Perhaps it‟s time to get your hair cut at one of the many fine Barbers. All you had to do was look for one of those red and white candy striped poles out front and you knew you got to the right place. Inside, the first thing that hit you was the aroma of “Bay Rum” cologne. These shops were always immaculate with their black and white checkered tile floors and big red leather special chairs. There was always one reserved for the kids down at the end with a booster seat that had chrome handles to straddle the chair.
The barbers took not only great pride in their work but also in their uniforms. They wore white smocks, heavily starched and never the same one twice. When the kids finished having their hair cut they almost always got a Tootsie Pop as a reward for sitting still. I‟m sure many of them got the reward in spite of their antics. Buy some flowers, have lunch, get new glasses, shoot pool, go to the movies or have a cut stitched up at Frankford Hospital on Wakeling St., it was our main hospital. Lastly you could pay your respects to a departed friend on Harrison St., which somehow became the street of Funeral Parlor‟s for this particular neighborhood.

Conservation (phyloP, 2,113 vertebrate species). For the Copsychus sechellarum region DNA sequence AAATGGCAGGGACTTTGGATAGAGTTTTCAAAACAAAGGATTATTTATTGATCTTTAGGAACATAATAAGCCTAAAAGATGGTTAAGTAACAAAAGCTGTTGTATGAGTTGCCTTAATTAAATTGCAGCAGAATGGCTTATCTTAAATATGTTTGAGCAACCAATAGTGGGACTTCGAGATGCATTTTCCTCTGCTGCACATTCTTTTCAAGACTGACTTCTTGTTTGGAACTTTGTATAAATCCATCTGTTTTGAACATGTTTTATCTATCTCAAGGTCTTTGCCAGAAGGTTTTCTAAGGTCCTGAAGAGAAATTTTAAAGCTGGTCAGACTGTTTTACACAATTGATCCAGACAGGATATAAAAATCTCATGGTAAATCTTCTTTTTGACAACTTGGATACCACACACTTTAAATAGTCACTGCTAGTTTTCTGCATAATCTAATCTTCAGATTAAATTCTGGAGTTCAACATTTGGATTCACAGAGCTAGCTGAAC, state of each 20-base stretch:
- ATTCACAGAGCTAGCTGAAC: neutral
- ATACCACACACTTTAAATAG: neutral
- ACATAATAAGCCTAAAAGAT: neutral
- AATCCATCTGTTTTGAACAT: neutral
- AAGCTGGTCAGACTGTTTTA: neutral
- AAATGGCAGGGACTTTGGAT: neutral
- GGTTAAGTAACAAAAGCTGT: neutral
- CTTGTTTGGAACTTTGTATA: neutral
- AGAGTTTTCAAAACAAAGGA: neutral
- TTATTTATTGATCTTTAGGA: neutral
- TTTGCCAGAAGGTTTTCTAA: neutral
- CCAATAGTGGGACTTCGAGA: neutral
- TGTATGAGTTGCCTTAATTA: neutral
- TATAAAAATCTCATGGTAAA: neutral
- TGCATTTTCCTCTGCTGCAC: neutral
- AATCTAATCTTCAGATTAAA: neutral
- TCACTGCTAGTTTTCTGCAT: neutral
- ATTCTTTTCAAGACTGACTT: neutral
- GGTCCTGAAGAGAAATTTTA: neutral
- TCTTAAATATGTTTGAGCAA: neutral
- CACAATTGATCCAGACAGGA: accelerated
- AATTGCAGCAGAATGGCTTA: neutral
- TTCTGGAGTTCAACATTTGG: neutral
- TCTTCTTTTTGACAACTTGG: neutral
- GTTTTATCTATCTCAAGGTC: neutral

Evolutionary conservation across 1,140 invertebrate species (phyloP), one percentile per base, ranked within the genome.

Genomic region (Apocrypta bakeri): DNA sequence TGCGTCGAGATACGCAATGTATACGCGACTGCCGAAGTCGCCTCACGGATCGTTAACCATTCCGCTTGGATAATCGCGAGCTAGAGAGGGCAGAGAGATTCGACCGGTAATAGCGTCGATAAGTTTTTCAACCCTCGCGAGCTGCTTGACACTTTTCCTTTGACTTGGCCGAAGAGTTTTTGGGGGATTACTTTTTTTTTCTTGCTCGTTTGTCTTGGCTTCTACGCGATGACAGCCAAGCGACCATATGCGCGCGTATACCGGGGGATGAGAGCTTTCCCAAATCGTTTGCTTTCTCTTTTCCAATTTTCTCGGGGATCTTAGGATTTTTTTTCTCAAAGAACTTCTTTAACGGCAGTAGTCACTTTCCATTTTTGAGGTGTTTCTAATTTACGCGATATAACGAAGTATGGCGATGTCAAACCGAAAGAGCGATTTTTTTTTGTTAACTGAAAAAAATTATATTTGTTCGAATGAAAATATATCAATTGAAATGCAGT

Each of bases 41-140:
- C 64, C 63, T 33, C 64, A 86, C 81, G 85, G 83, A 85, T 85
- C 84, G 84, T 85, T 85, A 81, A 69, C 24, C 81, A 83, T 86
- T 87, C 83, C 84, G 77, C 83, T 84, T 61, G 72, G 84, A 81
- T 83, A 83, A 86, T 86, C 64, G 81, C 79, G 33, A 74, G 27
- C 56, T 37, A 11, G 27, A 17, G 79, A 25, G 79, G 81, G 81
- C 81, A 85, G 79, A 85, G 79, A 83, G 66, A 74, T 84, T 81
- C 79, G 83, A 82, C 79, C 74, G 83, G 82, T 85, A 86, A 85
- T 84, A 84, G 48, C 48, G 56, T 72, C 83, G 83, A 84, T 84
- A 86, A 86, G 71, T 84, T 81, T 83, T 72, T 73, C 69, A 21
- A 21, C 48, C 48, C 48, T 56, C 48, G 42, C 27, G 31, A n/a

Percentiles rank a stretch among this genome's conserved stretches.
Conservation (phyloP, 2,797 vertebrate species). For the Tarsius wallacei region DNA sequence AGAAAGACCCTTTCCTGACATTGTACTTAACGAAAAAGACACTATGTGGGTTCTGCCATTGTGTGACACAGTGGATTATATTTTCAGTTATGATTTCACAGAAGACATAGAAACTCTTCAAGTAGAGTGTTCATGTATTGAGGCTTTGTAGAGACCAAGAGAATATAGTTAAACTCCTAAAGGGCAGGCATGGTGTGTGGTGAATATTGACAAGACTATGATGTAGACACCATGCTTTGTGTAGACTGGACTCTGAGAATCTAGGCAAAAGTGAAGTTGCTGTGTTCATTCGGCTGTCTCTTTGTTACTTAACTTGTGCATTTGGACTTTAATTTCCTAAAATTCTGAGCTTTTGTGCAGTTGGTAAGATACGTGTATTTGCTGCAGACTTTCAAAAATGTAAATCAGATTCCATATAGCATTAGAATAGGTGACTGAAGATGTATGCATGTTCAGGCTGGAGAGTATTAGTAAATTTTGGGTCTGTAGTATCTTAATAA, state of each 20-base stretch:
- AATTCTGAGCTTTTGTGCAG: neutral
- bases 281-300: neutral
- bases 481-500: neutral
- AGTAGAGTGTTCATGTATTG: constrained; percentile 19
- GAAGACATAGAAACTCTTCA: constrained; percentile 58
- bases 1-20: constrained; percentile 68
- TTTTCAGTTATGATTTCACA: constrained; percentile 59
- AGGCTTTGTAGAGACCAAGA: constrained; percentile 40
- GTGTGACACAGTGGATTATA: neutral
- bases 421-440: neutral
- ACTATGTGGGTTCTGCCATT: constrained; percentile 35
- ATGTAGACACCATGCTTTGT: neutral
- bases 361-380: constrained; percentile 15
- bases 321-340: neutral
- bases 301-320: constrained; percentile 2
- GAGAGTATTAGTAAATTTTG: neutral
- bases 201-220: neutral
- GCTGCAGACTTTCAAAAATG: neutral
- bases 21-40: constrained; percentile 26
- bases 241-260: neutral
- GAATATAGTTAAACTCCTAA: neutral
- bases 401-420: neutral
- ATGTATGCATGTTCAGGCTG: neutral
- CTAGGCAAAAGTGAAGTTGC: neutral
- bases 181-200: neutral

Then there was always the old man with an organ grinder mounted on a pole, which acted as a stand for him to rest the organ on while he turned the hand crank that played the music. He walked up and down the avenue with a trained monkey riding on his shoulder. This cute little animal had a collar around his neck with a long chain attached. The monkey‟s outfit was a pair of red and black checkered pants, red vest, yellow silk shirt and black top-hat. The monkey would dance to the organ music while the old man turned the crank and when the music was over, the monkey would beg for coins from the crowd by walking around with it‟s hand extended. As you put a coin in his hand, he would tip his hat and give the “Loot” to his owner.